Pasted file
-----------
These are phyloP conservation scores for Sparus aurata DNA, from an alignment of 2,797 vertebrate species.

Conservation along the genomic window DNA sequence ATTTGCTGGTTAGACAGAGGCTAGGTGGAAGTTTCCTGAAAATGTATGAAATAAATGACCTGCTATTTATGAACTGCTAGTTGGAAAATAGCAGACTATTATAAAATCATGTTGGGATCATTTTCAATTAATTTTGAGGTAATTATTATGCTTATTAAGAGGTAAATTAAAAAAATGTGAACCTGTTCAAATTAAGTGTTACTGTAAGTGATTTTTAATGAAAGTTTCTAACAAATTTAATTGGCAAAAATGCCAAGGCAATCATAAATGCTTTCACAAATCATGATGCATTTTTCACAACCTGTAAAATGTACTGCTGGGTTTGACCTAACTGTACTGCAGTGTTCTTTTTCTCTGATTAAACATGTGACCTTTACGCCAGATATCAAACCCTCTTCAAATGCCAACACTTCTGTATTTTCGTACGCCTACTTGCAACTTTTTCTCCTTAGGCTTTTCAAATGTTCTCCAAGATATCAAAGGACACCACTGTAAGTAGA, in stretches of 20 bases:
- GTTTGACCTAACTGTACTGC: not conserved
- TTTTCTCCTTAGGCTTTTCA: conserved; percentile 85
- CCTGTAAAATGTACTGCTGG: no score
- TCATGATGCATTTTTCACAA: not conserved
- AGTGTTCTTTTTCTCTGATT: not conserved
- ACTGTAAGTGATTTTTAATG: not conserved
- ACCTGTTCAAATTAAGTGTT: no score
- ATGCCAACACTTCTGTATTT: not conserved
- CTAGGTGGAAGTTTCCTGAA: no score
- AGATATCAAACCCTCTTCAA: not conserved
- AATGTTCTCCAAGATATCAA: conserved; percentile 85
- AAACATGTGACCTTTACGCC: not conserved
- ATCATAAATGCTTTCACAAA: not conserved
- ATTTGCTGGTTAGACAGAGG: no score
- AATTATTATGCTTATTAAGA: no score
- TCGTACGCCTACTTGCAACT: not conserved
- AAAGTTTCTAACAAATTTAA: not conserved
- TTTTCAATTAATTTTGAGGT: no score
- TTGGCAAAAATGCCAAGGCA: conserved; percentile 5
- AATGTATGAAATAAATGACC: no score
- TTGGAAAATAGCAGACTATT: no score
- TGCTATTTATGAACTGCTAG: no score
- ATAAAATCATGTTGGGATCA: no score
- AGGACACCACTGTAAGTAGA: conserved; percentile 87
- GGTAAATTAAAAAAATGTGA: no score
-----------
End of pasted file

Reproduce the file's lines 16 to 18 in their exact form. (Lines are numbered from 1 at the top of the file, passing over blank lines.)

- ATTTGCTGGTTAGACAGAGG: no score
- AATTATTATGCTTATTAAGA: no score
- TCGTACGCCTACTTGCAACT: not conserved